it belongs to the bank. And the bankers can do whatever they want with it:
…the moment you deposited your money with the bank, the ownership is transferred to the bank.
Your status is that of A CREDITOR TO THE BANK and the BANK IS IN LAW A DEBTOR to you. You are deemed to have “lent” your money to the bank for the bank to apply to its banking business (even to gamble in the biggest casino in the world – the global derivatives casino).
You have become a creditor, AN UNSECURED CREDITOR. Therefore, by law, in the insolvency of a bank, you as an unsecured creditor stand last in the queue of creditors to be paid out of any funds and or assets which the bank has to pay its creditors. The secured creditors are always first in line to be paid. It is only after secured creditors have been paid and there are still some funds left (usually, not much, more often zilch!) that unsecured creditors are paid and the sums pro-rated among all the unsecured creditors.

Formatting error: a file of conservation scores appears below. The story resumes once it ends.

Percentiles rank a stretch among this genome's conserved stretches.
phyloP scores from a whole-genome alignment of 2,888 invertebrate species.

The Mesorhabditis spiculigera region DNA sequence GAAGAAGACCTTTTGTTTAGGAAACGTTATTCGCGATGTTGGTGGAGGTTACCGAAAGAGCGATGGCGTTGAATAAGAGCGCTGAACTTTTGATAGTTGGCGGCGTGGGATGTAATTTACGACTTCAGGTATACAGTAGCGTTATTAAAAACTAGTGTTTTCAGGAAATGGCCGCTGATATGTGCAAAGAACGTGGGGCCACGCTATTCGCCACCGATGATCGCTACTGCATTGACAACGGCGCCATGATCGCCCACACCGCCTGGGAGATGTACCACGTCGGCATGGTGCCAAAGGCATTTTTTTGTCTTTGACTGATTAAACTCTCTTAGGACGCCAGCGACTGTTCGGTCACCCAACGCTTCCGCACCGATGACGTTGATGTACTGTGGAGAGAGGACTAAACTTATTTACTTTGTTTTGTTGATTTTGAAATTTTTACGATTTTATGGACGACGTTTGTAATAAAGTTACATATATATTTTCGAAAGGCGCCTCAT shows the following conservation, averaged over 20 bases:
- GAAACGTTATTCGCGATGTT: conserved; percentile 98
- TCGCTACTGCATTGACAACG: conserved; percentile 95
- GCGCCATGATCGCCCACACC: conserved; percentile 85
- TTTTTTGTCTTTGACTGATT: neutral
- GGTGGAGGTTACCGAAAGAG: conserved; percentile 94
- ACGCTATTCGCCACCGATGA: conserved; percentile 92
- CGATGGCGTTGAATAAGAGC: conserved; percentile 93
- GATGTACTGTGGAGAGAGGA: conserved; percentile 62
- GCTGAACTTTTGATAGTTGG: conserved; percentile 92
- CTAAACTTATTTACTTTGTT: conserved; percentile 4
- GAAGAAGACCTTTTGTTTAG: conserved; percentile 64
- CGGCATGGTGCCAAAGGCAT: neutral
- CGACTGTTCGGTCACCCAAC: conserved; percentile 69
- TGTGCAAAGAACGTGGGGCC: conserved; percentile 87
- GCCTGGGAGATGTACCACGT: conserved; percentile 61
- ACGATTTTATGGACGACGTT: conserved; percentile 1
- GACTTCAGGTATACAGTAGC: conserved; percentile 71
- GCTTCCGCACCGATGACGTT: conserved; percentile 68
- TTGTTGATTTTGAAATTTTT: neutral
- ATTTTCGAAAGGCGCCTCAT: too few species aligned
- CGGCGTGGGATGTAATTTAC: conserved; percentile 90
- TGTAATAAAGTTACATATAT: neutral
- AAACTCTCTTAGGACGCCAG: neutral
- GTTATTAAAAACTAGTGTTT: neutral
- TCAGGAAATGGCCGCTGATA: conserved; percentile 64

This is the truth, the whole truth and nothing but the truth.
The law has been in existence for hundreds of years and was established in England by the House of Lords in the case Foley v Hill in 1848.
When a customer deposits money with his banker, the relationship that arises is one of creditor and debtor, with the banker liable to repay the money deposited when demanded by the customer. Once money has been paid to the banker, it belongs to the banker and he is free to use the money for his own purpose.
There’s a good chance that if you leave the bulk of your money in a bank account, it will get Cyprus‘d.